A new study by the University of Washington has found Seattle's increase of its minimum wage to $13 an hour, part of a planned hike to $15, has left low-wage workers worse off.
The study found the increase led to reduced employment for those workers and cut hours for those who kept their jobs. That undid the effects of the higher wages.
"The lost income associated with the hours reductions exceeds the gain associated with the net wage increase of 3.1 percent .... [W]e compute that the average low-wage employee was paid $1,897 per month. The reduction in hours would cost the average employee $179 per month, while the wage increase would recoup only $54 of this loss, leaving a net loss of $125 per month (6.6 percent), which is sizable for a low-wage worker," the study concluded.
The report, released Monday, is a blow to movement for a higher minimum, which has adopted a $15 rate as its goal and has repeatedly argued that there is no evidence that it would hurt low-wage workers. The movement gained considerable steam in just a few years with the governors of California and New York signing bills last year phasing in a $15 rate. The Democratic Party adopted it as part of its official platform in 2016.
The study was conducted by researchers for the University of Washington's Daniel J. Evans School of Public Policy and Governance and was commissioned by the city of Seattle when it passed an ordinance in 2014 putting the city's minimum wage at $15, phasing it in over a period of years. The city rate increased to $13 an hour at the beginning of last year.
Critics of the movement seized on the report.
"The report shows there is little to celebrate for many of Seattle's employers and employees," said Michael Saltsman, spokesman for the conservative Employment Policies Institute.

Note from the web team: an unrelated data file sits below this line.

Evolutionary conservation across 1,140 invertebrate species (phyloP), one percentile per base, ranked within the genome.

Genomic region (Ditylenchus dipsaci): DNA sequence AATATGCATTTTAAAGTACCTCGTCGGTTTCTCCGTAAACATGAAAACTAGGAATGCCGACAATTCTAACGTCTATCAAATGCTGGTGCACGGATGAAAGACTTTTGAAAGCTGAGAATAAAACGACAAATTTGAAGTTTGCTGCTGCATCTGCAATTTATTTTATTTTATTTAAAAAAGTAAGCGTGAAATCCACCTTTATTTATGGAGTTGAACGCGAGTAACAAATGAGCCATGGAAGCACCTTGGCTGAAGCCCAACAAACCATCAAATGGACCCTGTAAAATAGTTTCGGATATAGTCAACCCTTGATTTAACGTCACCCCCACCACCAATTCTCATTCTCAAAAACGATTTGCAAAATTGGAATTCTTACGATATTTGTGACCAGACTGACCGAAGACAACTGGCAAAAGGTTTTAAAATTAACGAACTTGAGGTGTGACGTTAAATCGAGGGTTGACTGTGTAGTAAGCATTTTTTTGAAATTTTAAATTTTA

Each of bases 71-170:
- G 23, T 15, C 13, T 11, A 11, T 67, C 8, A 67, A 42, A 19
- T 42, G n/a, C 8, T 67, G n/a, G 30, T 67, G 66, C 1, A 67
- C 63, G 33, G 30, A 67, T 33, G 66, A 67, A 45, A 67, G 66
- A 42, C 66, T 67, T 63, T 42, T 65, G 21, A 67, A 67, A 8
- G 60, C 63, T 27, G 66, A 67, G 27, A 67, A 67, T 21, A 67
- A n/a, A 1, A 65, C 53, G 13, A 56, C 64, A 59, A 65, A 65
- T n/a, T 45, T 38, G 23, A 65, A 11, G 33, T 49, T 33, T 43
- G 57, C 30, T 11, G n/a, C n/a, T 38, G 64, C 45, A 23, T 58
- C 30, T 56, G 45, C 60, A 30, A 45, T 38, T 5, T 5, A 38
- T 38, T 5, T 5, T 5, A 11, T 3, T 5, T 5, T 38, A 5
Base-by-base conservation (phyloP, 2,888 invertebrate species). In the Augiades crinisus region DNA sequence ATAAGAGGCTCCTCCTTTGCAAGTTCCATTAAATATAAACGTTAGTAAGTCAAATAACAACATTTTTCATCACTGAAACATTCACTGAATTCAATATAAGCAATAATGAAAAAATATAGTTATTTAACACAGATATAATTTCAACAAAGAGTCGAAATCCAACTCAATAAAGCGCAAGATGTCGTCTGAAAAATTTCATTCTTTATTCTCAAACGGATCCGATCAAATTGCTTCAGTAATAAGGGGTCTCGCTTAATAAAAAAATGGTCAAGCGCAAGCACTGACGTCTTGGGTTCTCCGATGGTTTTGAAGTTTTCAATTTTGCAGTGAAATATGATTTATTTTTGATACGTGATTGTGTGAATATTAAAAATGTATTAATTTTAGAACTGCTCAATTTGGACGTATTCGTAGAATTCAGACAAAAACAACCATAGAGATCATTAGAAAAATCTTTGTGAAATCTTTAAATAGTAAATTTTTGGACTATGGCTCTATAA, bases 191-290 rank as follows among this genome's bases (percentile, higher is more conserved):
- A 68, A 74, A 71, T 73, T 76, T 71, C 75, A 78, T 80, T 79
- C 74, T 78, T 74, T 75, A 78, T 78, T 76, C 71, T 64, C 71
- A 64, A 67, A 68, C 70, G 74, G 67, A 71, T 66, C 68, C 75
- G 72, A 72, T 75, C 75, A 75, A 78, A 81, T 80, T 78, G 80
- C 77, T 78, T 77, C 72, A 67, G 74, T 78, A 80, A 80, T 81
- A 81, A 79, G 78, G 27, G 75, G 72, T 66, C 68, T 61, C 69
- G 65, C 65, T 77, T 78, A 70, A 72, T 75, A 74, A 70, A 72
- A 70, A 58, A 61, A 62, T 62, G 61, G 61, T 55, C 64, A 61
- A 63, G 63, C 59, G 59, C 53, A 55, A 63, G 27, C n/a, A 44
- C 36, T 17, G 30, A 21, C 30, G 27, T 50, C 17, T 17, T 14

Proponents of the movement argue that the study was flawed, noting it is out of line with earlier studies.
"One initial indicator of these problems is that the estimated employment losses in the Seattle study lie far outside even those generally suggested by mainstream critics of the minimum wage," wrote Ben Zipperer and John Schmitt in an analysis for the liberal Economic Policy Institute.
A study by the university last year analyzing the phase-in's increase to $11 an hour found that the city's low-wage workers were slightly better off overall but that this was due to the region's booming economy, not the higher minimum wage. The increase causes the city's low-wage workers to lag behind similar workers in neighboring regions, the study found.
The new study shows the recent phase-in had a more direct effect, finding employers not only reduced the number of low-wage jobs, but also reduced the hours of retained employees. That hurt the workers' bottom lines.
"Estimates suggest payroll declines of 4 percent to 7.6 percent (averaging 5.8 percent) during the second phase-in period. This implies that the minimum wage increase to $13 from the baseline level of $9.47 reduced income paid to low-wage employees of single-location Seattle businesses by roughly $120 million on an annual basis," the study stated.
It added that this effect was likely to become more severe as the minimum rate gets higher.
"There is good reason to believe that increasing the minimum wage above some level is likely to cause greater employment losses than increases at lower levels," the study stated.